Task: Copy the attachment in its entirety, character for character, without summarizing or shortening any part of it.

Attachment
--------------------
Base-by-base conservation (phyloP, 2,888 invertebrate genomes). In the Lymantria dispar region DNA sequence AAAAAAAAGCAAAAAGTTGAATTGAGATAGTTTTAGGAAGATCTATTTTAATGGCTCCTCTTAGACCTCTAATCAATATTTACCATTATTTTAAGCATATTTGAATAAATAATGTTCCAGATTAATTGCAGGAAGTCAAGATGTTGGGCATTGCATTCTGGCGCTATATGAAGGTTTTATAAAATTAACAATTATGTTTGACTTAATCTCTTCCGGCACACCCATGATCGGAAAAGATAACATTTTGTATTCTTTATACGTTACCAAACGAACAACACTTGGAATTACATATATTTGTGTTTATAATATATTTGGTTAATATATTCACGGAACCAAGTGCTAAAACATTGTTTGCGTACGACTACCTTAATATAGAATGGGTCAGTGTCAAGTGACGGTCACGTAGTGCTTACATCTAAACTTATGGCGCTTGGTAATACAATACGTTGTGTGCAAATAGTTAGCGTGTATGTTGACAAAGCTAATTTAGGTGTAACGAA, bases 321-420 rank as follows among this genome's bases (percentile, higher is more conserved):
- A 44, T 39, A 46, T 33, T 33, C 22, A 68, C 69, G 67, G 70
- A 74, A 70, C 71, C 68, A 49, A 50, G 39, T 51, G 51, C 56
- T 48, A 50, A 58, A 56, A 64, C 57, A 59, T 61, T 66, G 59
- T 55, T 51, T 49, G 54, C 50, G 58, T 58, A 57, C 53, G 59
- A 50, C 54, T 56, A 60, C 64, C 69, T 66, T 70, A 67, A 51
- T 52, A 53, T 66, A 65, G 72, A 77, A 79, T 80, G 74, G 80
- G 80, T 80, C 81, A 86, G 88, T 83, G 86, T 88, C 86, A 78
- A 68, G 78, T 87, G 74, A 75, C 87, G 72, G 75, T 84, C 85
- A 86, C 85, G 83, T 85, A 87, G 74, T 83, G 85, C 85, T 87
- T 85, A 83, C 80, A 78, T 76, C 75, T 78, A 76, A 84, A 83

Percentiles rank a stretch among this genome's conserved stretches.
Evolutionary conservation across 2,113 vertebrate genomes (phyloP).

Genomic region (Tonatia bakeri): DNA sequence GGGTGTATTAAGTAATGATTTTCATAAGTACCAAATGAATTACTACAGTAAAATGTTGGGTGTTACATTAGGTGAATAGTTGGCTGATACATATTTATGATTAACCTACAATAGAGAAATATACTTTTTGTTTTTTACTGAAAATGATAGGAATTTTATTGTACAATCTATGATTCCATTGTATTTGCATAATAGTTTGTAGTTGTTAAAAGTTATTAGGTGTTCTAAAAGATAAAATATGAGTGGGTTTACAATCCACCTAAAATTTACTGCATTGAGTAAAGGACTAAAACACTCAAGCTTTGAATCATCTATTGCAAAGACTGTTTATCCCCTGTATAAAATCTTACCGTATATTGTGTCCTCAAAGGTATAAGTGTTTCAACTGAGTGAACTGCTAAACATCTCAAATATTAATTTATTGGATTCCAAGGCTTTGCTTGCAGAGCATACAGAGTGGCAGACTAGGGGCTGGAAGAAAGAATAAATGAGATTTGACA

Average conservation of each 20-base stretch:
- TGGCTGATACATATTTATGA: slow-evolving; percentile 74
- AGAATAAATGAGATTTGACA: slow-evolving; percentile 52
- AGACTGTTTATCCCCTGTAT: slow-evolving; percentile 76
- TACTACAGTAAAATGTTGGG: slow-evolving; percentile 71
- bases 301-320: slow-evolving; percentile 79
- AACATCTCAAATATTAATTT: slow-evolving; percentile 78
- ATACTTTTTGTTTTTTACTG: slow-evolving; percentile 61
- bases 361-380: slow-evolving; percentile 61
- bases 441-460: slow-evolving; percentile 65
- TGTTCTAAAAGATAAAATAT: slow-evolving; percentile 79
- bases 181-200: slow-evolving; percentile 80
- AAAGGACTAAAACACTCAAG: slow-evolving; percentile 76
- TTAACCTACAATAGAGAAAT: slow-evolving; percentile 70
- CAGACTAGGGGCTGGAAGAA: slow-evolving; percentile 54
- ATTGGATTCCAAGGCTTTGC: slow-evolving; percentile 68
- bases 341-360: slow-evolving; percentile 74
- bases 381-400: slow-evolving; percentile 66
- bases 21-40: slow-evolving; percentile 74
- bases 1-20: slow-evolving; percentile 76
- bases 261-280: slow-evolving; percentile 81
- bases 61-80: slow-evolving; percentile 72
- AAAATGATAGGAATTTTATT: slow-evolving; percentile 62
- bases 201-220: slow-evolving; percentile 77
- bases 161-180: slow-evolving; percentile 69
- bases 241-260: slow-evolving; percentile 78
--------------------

Base-by-base conservation (phyloP, 2,888 invertebrate genomes). In the Lymantria dispar region DNA sequence AAAAAAAAGCAAAAAGTTGAATTGAGATAGTTTTAGGAAGATCTATTTTAATGGCTCCTCTTAGACCTCTAATCAATATTTACCATTATTTTAAGCATATTTGAATAAATAATGTTCCAGATTAATTGCAGGAAGTCAAGATGTTGGGCATTGCATTCTGGCGCTATATGAAGGTTTTATAAAATTAACAATTATGTTTGACTTAATCTCTTCCGGCACACCCATGATCGGAAAAGATAACATTTTGTATTCTTTATACGTTACCAAACGAACAACACTTGGAATTACATATATTTGTGTTTATAATATATTTGGTTAATATATTCACGGAACCAAGTGCTAAAACATTGTTTGCGTACGACTACCTTAATATAGAATGGGTCAGTGTCAAGTGACGGTCACGTAGTGCTTACATCTAAACTTATGGCGCTTGGTAATACAATACGTTGTGTGCAAATAGTTAGCGTGTATGTTGACAAAGCTAATTTAGGTGTAACGAA, bases 321-420 rank as follows among this genome's bases (percentile, higher is more conserved):
- A 44, T 39, A 46, T 33, T 33, C 22, A 68, C 69, G 67, G 70
- A 74, A 70, C 71, C 68, A 49, A 50, G 39, T 51, G 51, C 56
- T 48, A 50, A 58, A 56, A 64, C 57, A 59, T 61, T 66, G 59
- T 55, T 51, T 49, G 54, C 50, G 58, T 58, A 57, C 53, G 59
- A 50, C 54, T 56, A 60, C 64, C 69, T 66, T 70, A 67, A 51
- T 52, A 53, T 66, A 65, G 72, A 77, A 79, T 80, G 74, G 80
- G 80, T 80, C 81, A 86, G 88, T 83, G 86, T 88, C 86, A 78
- A 68, G 78, T 87, G 74, A 75, C 87, G 72, G 75, T 84, C 85
- A 86, C 85, G 83, T 85, A 87, G 74, T 83, G 85, C 85, T 87
- T 85, A 83, C 80, A 78, T 76, C 75, T 78, A 76, A 84, A 83

Percentiles rank a stretch among this genome's conserved stretches.
Evolutionary conservation across 2,113 vertebrate genomes (phyloP).

Genomic region (Tonatia bakeri): DNA sequence GGGTGTATTAAGTAATGATTTTCATAAGTACCAAATGAATTACTACAGTAAAATGTTGGGTGTTACATTAGGTGAATAGTTGGCTGATACATATTTATGATTAACCTACAATAGAGAAATATACTTTTTGTTTTTTACTGAAAATGATAGGAATTTTATTGTACAATCTATGATTCCATTGTATTTGCATAATAGTTTGTAGTTGTTAAAAGTTATTAGGTGTTCTAAAAGATAAAATATGAGTGGGTTTACAATCCACCTAAAATTTACTGCATTGAGTAAAGGACTAAAACACTCAAGCTTTGAATCATCTATTGCAAAGACTGTTTATCCCCTGTATAAAATCTTACCGTATATTGTGTCCTCAAAGGTATAAGTGTTTCAACTGAGTGAACTGCTAAACATCTCAAATATTAATTTATTGGATTCCAAGGCTTTGCTTGCAGAGCATACAGAGTGGCAGACTAGGGGCTGGAAGAAAGAATAAATGAGATTTGACA

Average conservation of each 20-base stretch:
- TGGCTGATACATATTTATGA: slow-evolving; percentile 74
- AGAATAAATGAGATTTGACA: slow-evolving; percentile 52
- AGACTGTTTATCCCCTGTAT: slow-evolving; percentile 76
- TACTACAGTAAAATGTTGGG: slow-evolving; percentile 71
- bases 301-320: slow-evolving; percentile 79
- AACATCTCAAATATTAATTT: slow-evolving; percentile 78
- ATACTTTTTGTTTTTTACTG: slow-evolving; percentile 61
- bases 361-380: slow-evolving; percentile 61
- bases 441-460: slow-evolving; percentile 65
- TGTTCTAAAAGATAAAATAT: slow-evolving; percentile 79
- bases 181-200: slow-evolving; percentile 80
- AAAGGACTAAAACACTCAAG: slow-evolving; percentile 76
- TTAACCTACAATAGAGAAAT: slow-evolving; percentile 70
- CAGACTAGGGGCTGGAAGAA: slow-evolving; percentile 54
- ATTGGATTCCAAGGCTTTGC: slow-evolving; percentile 68
- bases 341-360: slow-evolving; percentile 74
- bases 381-400: slow-evolving; percentile 66
- bases 21-40: slow-evolving; percentile 74
- bases 1-20: slow-evolving; percentile 76
- bases 261-280: slow-evolving; percentile 81
- bases 61-80: slow-evolving; percentile 72
- AAAATGATAGGAATTTTATT: slow-evolving; percentile 62
- bases 201-220: slow-evolving; percentile 77
- bases 161-180: slow-evolving; percentile 69
- bases 241-260: slow-evolving; percentile 78